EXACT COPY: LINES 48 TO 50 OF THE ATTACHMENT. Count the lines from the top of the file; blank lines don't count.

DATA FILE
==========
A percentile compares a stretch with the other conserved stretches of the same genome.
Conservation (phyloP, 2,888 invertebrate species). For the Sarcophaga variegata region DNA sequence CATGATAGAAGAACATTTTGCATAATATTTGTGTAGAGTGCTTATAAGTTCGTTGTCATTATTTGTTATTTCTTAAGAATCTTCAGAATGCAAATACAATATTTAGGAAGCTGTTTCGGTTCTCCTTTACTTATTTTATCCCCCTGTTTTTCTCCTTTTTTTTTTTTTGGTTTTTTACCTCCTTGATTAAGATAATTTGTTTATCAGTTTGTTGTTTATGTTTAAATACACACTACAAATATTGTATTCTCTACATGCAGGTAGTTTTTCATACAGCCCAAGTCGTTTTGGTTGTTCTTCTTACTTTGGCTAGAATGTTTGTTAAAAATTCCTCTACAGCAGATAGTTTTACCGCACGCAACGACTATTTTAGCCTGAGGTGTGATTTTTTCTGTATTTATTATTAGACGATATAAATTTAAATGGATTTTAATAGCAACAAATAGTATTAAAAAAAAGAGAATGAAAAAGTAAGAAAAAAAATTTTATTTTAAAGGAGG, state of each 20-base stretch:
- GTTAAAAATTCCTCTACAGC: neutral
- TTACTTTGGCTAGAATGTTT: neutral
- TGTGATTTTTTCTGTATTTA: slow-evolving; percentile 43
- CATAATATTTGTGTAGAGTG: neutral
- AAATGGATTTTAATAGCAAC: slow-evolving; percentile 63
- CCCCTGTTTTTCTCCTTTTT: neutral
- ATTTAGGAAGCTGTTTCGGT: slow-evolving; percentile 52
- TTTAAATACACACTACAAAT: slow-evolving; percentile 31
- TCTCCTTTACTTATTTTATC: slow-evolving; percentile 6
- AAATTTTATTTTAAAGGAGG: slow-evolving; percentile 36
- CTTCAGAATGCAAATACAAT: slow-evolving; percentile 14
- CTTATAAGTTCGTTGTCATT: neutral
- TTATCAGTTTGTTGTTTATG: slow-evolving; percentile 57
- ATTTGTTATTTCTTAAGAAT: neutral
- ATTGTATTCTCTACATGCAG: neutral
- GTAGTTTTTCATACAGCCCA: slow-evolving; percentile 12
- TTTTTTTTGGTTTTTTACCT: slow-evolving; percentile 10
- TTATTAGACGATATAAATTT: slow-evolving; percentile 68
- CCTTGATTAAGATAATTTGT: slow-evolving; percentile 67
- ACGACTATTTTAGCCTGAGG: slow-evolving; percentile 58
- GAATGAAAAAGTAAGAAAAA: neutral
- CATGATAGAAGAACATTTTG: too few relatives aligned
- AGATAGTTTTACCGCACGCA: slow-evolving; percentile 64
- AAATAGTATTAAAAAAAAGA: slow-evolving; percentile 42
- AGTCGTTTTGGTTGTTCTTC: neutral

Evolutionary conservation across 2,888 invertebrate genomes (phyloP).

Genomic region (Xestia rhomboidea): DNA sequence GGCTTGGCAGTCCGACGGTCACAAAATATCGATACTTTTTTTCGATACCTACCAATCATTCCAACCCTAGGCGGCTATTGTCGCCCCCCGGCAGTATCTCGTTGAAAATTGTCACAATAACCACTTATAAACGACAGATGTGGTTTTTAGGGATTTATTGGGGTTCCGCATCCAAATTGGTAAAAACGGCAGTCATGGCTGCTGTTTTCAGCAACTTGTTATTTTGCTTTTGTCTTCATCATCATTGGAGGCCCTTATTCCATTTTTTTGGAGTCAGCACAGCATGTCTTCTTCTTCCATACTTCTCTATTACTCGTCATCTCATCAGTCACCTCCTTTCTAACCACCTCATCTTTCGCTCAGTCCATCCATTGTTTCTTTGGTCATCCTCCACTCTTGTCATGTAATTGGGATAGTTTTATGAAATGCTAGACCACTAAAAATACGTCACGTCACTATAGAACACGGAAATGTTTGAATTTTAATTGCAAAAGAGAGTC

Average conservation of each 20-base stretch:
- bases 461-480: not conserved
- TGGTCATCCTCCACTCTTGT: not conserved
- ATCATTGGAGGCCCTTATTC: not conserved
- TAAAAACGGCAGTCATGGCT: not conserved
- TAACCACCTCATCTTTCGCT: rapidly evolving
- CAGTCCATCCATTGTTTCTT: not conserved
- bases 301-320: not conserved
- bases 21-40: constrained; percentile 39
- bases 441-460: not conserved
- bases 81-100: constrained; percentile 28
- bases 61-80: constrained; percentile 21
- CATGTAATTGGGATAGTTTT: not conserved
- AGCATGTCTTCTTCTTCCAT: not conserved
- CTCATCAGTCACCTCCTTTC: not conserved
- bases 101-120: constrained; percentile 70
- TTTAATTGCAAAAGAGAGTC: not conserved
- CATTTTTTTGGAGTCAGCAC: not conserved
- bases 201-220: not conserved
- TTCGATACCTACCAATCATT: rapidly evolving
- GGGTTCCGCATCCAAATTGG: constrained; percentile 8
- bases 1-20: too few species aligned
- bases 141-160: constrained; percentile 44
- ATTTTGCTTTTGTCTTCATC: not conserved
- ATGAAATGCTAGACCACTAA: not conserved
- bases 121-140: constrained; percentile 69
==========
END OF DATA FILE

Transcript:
- bases 201-220: not conserved
- TTCGATACCTACCAATCATT: rapidly evolving
- GGGTTCCGCATCCAAATTGG: constrained; percentile 8